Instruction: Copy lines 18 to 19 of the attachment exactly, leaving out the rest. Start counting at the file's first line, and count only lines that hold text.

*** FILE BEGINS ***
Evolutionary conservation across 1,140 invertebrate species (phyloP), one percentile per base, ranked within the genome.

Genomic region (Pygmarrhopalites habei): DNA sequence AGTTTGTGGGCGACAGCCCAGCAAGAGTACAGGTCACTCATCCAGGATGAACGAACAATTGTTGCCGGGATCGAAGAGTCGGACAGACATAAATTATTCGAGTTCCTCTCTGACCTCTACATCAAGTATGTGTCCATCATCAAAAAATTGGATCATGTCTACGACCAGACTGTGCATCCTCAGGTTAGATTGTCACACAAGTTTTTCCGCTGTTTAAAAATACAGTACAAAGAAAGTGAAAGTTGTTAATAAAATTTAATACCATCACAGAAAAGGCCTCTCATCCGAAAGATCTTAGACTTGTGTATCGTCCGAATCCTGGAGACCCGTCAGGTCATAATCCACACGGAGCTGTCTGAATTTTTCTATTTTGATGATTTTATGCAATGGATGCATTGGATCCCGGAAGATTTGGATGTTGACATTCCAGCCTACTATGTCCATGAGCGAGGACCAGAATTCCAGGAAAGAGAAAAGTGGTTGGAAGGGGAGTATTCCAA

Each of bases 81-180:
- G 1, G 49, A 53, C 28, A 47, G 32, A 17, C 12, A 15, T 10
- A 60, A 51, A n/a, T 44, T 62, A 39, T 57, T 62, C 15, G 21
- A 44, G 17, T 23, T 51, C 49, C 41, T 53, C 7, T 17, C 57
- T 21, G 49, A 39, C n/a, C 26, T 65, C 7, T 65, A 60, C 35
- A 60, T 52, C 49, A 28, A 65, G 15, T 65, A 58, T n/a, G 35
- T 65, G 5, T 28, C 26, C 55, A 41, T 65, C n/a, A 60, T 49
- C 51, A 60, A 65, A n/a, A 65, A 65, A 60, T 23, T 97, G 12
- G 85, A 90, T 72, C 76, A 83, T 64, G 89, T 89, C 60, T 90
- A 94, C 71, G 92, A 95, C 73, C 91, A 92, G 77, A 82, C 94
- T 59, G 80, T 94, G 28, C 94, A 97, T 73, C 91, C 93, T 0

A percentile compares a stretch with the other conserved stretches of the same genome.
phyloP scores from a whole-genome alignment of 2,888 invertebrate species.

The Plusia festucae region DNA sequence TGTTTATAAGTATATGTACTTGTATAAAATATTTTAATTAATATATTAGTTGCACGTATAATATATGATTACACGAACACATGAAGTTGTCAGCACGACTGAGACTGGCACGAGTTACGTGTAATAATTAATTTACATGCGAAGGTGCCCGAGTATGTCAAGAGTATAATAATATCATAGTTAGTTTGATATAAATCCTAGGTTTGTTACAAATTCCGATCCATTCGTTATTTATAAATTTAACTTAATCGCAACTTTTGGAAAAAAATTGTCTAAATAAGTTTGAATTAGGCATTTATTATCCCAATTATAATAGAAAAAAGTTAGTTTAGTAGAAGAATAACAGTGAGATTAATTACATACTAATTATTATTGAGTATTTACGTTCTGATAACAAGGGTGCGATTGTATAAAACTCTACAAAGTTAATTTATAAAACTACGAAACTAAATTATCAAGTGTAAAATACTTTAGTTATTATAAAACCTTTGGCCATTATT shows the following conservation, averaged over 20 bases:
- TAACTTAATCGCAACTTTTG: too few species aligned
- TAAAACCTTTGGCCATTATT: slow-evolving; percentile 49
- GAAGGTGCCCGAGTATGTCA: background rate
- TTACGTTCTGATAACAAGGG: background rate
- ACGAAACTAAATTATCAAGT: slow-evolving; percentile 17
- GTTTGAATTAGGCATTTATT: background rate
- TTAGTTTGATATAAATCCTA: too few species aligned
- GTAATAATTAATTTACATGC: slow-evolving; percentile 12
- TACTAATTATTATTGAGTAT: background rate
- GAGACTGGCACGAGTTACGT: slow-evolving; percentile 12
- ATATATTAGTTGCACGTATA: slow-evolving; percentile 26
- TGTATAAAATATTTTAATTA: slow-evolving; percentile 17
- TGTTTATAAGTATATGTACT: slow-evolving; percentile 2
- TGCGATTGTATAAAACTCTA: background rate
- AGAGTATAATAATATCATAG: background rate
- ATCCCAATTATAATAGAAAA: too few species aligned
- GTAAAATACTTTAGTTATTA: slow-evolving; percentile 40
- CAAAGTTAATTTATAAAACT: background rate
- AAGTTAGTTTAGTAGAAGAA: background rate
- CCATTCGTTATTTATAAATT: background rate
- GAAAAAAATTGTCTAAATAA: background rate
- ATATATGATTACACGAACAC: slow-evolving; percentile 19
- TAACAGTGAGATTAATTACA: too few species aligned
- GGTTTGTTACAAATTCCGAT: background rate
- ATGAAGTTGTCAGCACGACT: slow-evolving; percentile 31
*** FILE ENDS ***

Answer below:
- TAAAACCTTTGGCCATTATT: slow-evolving; percentile 49
- GAAGGTGCCCGAGTATGTCA: background rate